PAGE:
Canonical has announced a new type of support for enterprises running Ubuntu that need some extra hands-on help: the Premium Service Engineer (or PSE). A PSE Ubuntu expert would working as a single point of contact for Canonical's larger customers, becoming "virtual team members" with the company's IT staff. Canonical says PSEs …
Karmic's quite nice
Running it on my laptop and it's much nicer to use than that fast-but-buggy POS Jaunty. Just upgrading to Karmic alpha 3 resolved my sound issues, and the new KDE is n-i-c-e, and actually has a network manager that WORKS.
The only problem I have at the minute is that Skype - whether from the repository or the new beta off the Skype site - crashes GNOME constantly. But, fortunately, I have KDE to save me until that gets fixed. Now if I can just figure out how to turn off tapping on the mouse...
Will Karmic work on Intel chipsets, or will we be stuck with the abortion that was Jaunty's support?
Interesting about the Gnome upgrade, I wonder if that conatins proper support for multiple crseen units. Like, y'know, being able to graphically configure which screen gets the taskbars etc, not always screen 0. (I know about randr; it's a pile of crap with major features missing.)
I enjoy dicking around with Linux and there are things it does very well (security being one); but there are just so many *basic* things it does not do, or does not do in an easy/obvious way it's depressing. Until the elitist tuxtards stop polishing their pocket protectors and get down to basic feature sets that the average end-user needs, then it will remain stuck as the (stagnating?) niche OS it is today.
This lack of basic features is why I still run Windows XPsp3 Media Center at home. There is simply nothing in the Linux world that comes close to it's feature set. I am perfectly aware of Myth etc, but see my comment about screen configuration above. Can't do that, can't use is as a media centre. End of discussion.
1 week between RC and final release
Don't get me wrong, I am a big fan of Ubuntu and recommend it to new Linux users and also use it on the majority of my machines.
But, I can't help think that a week between the RC being released and the full release coming out is a bit short. Maybe it's just me but I have found that there tend to be a couple of annoying bugs that seem to slip through and I can't help but think that maybe if a bit more time was spent on squashing the bugs it would be much better for new users.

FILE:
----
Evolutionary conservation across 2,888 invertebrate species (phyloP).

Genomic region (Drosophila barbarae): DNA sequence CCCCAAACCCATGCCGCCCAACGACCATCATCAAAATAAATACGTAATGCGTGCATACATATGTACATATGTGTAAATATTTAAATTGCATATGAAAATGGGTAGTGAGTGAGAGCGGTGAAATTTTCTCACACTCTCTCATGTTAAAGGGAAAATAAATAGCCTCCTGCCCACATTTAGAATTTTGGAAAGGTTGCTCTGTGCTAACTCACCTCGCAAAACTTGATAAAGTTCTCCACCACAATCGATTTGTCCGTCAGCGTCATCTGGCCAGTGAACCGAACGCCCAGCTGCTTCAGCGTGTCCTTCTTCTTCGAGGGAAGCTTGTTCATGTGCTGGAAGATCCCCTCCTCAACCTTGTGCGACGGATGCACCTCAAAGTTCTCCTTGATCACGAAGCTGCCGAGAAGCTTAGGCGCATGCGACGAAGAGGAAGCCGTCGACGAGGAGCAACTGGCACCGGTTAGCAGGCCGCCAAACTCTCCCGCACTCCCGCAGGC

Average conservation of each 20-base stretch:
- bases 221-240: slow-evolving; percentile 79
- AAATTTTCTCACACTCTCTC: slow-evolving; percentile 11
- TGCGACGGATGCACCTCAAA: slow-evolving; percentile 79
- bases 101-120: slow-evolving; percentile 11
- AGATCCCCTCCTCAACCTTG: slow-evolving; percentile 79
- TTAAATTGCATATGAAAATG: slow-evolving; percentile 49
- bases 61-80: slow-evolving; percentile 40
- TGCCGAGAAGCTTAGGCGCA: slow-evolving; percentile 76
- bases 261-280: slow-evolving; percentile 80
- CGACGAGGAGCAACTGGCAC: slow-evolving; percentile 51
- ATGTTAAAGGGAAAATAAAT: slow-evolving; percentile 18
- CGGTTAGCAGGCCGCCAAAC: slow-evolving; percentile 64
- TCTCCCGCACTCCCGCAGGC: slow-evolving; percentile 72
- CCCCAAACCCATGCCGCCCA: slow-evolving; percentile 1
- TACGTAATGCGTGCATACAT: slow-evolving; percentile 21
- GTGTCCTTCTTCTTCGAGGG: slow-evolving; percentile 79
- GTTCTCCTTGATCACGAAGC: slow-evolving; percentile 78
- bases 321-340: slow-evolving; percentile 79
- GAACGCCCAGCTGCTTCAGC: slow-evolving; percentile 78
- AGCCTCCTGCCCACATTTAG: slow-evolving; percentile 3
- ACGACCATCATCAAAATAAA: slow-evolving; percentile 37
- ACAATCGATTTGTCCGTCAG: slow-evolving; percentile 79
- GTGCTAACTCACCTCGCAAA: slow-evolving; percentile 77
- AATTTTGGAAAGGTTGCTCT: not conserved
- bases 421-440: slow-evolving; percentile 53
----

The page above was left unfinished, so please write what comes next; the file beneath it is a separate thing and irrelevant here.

In our LUG we're often trying to arrange install days of the latest version of Ubuntu although we tend to find now it's worth leaving it a month or so until we're up to speed on the latest release and at least know what to expect. Last thing we want is to try and convert someone to the latest release of Ubuntu from Windows and find that it either doesn't support some hardware or it's got some annoying bug (it's rare, in most cases it works flawlessly) but it can and does happen.
Still I'm looking forward to the new release with all it's new goodies and updated packages.
Why does Ubentu need to upgrade every six months? I installed V 6.0 which was fine. V7.0 refused to remove V6.0, so I gave up & went back to Windoze. My son is a Mac* fanboi & only boots up in Ubentu when at home though.
* Struth, I could have bought four PC's for the cost of one Mac but he needs a Mac for his Uni work!
The six month releases are supposed to fit in with the Debian (on which Ubuntu is based) release cycle. There are the options of sticking with the LTS versions of Desktop and Server which are the most stable which are released every 2 years and supported for 3 years (5 for server).
Because some people want updated software every six months.
That is definitely not for everyone (or for every situation), which is why there are long term support releases that come out roughly once every two years (so far, 6.06 in June 2006 and 8.04 in April 2008). If you'd prefer something with a longer life cycle, then perhaps look at using those?
As for doing upgrades from one distro release to the next, you can do that directly from the update manager.
Except there never was a v6.0 or a v7.0 which is probably why you had so much trouble running them.
You failed it, Andy
Good try, but this time the paycheck from RedMond will bouce ... be forewarned!
Waiting for the LTS
I run Ubuntu 8.04 on my home PC and it works great.
I've fairly much decided to stick with the LTS releases unless there is a very specific reason to move.
I play with the Live versions of the other releases to see if they work and if it would be really better than the LTS and so far I've had no reason to upgrade.
I like the 6 month cycle as it gives me a chance to keep up with the changes but for a computer I actually do work on I'm sticking with the LTS releases and like @Rob Beard I wait a month or 2 after release before doing the upgrade.
RE: Intel love?